On a train from Xi'an to Beijing, traveling 180 miles an hour as it cuts through air so polluted you can't see the tops of city skyscrapers, a female attendant mops the speeding car's floors between stops to keep the compartment tidy. Clean floors, dirty air. This is China in the 21st century.
Arriving in the People's Republic three weeks ago, I expected to learn a lot - and I did. Perhaps most important, I learned that President Obama is right to try to shift America's foreign policy focus to Asia. Unfortunately, our country's preoccupation with the Middle East since the 9/11 attacks won't allow us to put that perpetually roiling situation into perspective and move on.
Two months prior to my nine-day visit, sponsored by the Hong Kong-based China U.S. Exchange Foundation, a group of Chinese journalists visiting The Inquirer while making a similar tour of the United States expressed disappointment in Americans' lack of knowledge about their country. Now I understand what they meant.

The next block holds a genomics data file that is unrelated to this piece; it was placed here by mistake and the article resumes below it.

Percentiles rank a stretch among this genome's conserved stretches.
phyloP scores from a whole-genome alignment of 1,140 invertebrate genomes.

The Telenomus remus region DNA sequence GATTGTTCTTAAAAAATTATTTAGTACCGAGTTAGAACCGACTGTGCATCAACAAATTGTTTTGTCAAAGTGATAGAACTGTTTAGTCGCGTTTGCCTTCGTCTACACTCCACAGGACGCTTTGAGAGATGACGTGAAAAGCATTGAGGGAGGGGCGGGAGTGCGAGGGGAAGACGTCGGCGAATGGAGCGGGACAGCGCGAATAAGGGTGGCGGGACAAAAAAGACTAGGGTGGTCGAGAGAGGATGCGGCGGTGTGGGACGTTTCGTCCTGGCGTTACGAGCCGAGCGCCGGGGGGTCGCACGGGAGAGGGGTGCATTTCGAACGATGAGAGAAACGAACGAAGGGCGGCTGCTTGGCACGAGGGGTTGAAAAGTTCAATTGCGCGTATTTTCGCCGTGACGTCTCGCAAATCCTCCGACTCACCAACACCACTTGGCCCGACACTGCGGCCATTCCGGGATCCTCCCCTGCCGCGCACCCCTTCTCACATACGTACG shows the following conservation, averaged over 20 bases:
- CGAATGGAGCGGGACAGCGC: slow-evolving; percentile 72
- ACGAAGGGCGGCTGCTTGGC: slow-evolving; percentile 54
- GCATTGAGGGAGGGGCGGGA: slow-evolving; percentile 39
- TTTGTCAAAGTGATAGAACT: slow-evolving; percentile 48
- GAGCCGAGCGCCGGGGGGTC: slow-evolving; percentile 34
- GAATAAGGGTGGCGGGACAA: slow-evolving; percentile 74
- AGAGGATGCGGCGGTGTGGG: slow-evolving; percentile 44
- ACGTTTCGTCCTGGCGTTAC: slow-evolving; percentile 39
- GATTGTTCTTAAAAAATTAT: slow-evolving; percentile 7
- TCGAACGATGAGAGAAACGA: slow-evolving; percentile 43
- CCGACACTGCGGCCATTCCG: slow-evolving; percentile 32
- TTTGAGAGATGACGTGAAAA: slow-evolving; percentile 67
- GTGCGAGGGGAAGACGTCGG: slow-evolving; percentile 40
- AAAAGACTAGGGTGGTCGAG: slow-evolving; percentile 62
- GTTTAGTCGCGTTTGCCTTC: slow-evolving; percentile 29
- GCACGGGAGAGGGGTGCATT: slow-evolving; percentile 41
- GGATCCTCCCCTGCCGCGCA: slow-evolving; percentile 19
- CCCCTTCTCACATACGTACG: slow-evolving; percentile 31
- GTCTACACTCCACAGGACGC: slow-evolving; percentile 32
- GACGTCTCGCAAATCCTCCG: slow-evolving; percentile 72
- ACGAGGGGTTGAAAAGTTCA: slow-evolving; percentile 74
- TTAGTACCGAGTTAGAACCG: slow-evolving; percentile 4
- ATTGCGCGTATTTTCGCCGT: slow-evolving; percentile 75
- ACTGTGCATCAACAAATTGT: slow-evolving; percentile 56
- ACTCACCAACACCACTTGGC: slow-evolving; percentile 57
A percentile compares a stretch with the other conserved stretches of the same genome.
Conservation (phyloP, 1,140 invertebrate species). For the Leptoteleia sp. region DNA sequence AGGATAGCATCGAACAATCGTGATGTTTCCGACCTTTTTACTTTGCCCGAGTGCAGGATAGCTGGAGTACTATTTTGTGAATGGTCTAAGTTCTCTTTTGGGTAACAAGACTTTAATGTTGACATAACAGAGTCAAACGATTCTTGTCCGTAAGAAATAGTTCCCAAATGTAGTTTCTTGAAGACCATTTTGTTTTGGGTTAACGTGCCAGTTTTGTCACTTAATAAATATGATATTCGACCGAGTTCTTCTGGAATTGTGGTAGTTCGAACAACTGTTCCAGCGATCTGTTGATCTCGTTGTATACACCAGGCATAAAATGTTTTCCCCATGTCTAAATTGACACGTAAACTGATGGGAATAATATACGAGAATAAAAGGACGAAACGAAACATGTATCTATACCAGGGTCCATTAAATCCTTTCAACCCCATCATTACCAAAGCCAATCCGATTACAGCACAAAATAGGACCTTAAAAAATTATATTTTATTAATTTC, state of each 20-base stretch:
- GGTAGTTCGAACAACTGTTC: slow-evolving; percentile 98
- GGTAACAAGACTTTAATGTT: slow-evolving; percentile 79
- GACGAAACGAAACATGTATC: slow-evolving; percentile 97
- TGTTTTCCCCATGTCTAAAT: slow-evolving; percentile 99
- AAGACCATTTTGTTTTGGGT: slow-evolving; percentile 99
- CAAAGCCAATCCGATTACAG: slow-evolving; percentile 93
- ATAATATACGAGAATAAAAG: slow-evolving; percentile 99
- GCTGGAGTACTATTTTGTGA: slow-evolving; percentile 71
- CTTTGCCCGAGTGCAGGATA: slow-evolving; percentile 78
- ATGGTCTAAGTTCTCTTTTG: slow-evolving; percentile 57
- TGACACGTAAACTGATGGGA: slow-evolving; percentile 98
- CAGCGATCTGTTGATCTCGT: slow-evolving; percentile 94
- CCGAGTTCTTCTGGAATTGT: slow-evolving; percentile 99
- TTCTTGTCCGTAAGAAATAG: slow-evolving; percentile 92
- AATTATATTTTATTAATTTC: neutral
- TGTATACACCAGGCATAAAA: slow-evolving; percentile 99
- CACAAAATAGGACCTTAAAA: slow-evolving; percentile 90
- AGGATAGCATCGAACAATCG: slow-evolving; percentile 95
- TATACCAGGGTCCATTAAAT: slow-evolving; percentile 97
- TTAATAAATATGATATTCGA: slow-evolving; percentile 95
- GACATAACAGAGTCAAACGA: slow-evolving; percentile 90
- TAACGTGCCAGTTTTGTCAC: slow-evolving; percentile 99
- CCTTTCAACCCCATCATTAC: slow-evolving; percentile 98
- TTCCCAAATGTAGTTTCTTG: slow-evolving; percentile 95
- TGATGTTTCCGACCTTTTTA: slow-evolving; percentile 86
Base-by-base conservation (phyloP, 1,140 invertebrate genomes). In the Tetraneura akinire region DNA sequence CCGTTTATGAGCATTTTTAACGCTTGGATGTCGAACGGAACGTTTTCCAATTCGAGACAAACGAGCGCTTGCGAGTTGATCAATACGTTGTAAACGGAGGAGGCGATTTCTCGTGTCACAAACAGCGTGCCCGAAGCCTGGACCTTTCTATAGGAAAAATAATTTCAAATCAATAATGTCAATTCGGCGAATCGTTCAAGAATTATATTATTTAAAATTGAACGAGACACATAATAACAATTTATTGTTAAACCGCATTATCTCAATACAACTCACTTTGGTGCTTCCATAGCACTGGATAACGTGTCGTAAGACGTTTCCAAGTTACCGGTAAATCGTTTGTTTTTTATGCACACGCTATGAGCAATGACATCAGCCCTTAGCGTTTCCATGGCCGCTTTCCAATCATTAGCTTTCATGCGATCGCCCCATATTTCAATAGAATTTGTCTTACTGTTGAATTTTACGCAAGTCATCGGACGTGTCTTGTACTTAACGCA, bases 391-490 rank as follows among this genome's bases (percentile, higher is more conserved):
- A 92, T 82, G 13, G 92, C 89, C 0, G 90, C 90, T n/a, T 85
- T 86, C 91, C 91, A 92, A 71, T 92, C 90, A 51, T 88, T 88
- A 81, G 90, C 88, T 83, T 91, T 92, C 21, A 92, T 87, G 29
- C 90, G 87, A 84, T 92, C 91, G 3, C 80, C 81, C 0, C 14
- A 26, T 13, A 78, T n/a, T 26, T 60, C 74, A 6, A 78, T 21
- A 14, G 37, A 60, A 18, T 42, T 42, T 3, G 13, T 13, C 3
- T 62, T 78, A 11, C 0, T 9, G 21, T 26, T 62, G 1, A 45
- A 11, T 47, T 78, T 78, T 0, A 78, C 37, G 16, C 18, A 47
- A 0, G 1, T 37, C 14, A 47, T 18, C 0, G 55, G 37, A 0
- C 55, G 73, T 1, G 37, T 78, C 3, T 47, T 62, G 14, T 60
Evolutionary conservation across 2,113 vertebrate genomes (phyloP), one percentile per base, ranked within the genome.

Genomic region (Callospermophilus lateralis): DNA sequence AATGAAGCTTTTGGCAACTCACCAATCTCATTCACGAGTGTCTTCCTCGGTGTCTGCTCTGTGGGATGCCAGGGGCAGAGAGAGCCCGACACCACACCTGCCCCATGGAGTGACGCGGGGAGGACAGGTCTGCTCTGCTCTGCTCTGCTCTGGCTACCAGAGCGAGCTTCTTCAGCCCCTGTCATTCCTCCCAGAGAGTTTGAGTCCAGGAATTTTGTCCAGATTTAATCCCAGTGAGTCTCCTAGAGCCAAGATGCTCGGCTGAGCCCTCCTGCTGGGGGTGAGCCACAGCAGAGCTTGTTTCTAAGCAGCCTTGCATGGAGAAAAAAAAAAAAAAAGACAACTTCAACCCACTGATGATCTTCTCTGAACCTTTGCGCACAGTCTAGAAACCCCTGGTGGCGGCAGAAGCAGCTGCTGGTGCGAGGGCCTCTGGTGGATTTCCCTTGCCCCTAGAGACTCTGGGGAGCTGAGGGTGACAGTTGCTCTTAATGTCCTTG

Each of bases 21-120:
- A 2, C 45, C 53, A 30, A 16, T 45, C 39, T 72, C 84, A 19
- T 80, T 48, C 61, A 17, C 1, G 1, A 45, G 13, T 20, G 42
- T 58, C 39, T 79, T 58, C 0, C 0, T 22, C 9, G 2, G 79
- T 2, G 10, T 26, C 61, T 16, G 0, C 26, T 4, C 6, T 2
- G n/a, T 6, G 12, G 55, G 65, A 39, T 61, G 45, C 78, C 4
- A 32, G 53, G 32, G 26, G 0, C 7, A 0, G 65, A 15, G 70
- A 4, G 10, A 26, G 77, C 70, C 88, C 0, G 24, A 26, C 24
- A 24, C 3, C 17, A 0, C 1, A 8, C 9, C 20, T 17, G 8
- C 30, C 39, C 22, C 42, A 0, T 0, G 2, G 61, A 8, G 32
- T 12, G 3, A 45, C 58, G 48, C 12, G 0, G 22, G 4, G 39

Despite having watched the grandeur of the 2008 Summer Olympics in Beijing on TV, many older Americans, if they think of China at all, remember it as the uniformly dressed nation of Mao sycophants clutching copies of his Little Red Book of directives and exhortations as they march to assigned jobs in the fields and factories.
That's not the new China. I visited Shanghai, Xi'an, and Beijing with three other U.S. journalists - from the Los Angeles Times, Chicago Tribune, and Huffington Post. We met with erudite government officials, entrepreneurs, academics, students, and, on a side trip, even a few farmers, all of whom expressed their fervent belief that China's participation in the world market - not military prowess - is crucial to its success.